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Authors: Andrew Kaplan

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BOOK: Hour of the Assassins
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Listening to the story, Caine was reminded of something Yoshua had said the night they hit Abu Daud in Paris. That was back in the days when he was only a year out of training. Before Laos and Nam. Before it all fell apart. He was one of the Company's bright young men in those days. Then, it all went down the tubes in Asia and he spent a year shuffling paper in Langley, while heads rolled after the Chile fiasco and he knew he had to get out. Remembering that night in Paris was like eavesdropping on another era. He remembered that they were drinking in some nameless café off the Boulevard Saint-Michel and Yoshua, who was only a courier with the Mossad and had never done any wet work before, had pronounced in a drunken, maudlin tone:

“Which of us is not a Nazi in the end?”

“But you're a Jew,” Caine had replied.

“Do you think that makes us any better? Listen, I come from a country where maybe a quarter of the population came from the camps. So I know. A few, a very few of the survivors were purified by their suffering and became true saints. But most of them are bastards. Do you understand? To survive they became just like the Nazis. Worse. They care for nothing.”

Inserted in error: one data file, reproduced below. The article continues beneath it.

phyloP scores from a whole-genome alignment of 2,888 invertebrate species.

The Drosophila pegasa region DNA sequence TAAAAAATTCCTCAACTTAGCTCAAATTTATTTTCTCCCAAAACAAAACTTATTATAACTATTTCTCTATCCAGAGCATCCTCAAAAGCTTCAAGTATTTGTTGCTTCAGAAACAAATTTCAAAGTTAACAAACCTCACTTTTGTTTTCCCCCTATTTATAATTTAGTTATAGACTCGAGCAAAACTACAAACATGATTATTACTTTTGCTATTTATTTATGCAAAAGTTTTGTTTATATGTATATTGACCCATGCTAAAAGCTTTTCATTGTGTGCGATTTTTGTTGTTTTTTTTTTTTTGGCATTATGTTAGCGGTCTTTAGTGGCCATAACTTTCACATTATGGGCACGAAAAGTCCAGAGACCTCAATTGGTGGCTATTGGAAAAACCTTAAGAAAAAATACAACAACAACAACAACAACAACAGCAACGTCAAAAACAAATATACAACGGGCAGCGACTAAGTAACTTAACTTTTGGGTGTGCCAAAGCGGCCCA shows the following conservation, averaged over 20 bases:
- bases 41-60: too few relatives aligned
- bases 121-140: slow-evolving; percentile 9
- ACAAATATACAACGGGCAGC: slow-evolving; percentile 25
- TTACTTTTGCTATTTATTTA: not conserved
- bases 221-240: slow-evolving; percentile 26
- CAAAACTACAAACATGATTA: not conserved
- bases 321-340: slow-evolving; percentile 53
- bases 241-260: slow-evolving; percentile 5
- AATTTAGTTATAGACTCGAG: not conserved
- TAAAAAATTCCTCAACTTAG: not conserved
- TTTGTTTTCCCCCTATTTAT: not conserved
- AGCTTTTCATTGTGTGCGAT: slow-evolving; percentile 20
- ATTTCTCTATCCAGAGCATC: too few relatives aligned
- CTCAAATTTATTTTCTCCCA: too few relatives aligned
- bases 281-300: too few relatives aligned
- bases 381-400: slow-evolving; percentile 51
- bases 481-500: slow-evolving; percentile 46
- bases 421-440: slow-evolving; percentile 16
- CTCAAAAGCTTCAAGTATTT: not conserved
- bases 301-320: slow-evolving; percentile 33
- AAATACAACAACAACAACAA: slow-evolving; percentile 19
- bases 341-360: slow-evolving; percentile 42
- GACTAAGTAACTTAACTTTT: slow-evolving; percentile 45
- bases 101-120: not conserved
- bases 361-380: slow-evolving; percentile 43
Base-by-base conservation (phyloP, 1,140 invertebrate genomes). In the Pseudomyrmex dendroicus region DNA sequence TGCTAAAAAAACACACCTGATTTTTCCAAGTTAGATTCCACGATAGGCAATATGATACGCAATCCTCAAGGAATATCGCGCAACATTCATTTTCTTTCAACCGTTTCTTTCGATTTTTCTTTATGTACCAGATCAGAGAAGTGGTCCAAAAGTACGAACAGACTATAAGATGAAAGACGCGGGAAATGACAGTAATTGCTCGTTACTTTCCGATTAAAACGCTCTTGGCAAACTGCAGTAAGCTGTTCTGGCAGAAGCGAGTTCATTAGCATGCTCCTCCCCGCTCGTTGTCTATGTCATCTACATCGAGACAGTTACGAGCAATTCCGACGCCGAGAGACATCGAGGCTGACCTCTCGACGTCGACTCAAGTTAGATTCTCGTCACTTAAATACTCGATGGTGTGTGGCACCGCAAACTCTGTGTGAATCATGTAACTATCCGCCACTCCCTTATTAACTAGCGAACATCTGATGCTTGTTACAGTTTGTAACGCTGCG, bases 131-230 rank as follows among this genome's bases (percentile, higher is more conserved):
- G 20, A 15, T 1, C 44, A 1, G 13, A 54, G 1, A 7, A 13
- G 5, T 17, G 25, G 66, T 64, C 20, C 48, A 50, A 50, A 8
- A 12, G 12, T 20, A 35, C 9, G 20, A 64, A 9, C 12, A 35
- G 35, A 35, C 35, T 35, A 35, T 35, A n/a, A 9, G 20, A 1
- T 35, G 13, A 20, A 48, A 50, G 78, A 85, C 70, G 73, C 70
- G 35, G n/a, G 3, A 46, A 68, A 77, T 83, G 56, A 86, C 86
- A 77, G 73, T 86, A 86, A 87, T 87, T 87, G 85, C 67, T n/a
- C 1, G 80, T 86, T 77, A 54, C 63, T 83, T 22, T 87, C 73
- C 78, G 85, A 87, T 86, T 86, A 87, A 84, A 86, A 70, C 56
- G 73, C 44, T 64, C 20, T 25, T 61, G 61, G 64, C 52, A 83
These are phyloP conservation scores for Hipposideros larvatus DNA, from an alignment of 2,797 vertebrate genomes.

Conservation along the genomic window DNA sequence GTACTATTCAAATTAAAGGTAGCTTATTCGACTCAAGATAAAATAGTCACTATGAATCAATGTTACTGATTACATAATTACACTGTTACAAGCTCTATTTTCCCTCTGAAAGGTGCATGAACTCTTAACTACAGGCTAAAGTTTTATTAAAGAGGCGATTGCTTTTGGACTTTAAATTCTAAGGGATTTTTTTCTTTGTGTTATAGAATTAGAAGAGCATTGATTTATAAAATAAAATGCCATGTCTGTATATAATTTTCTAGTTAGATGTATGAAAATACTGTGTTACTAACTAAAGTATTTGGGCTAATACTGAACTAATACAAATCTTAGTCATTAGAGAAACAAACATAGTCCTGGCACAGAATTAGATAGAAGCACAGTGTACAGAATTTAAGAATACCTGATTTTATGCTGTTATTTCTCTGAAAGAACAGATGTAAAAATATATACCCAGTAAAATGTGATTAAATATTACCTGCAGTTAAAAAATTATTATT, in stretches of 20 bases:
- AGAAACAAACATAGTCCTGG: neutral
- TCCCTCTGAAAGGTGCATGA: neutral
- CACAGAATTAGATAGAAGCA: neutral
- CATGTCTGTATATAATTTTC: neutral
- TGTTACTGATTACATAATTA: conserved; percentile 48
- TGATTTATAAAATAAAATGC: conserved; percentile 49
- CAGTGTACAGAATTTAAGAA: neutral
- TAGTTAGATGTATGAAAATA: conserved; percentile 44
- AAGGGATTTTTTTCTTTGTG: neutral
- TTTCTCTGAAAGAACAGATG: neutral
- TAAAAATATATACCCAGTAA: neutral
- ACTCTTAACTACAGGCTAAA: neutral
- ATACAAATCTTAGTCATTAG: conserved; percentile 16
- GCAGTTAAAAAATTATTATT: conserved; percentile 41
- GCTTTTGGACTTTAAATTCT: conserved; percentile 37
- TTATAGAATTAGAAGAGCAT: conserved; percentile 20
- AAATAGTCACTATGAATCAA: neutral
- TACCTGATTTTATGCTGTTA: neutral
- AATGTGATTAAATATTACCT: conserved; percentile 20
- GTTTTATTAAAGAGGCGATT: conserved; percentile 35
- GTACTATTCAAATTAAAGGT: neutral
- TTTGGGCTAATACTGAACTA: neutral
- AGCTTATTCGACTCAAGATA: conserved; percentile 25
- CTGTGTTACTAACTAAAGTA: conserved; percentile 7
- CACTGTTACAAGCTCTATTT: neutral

So in a curious way, the fact that Wasserman was a tough son of a bitch made the whole thing believable.

“What happened three months ago?” Caine asked seriously. The job was starting to become real for him.

“I went to my doctor. I have an inoperable cancer of the lymph nodes.” Wasserman nodded and smiled ironically. “You see, Caine, I have barely ten months left to live.”

CHAPTER 2

The seagull hovered a few feet above the waves, his gray wings outstretched, unmoving. He seemed caught for eternity in the pool of light cast by the floodlights mounted on the restaurant's outside deck. Beyond the light there was only the immense blackness of the Pacific Ocean at night. With a quick movement the gull folded his wings and plummeted into a rising swell. Almost immediately he began to fly back up into the light, a slender silvery fish wiggling in his beak. Suddenly three loudly squawking gulls erupted out of the darkness and attacked the first gull, attempting to steal the fish. The first gull managed to swallow almost half the fish before the rest was stolen by one of the others. The gulls wheeled and shrieked and then they were gone. The floodlights lit only the incoming surf that shook the pilings on which the restaurant stood.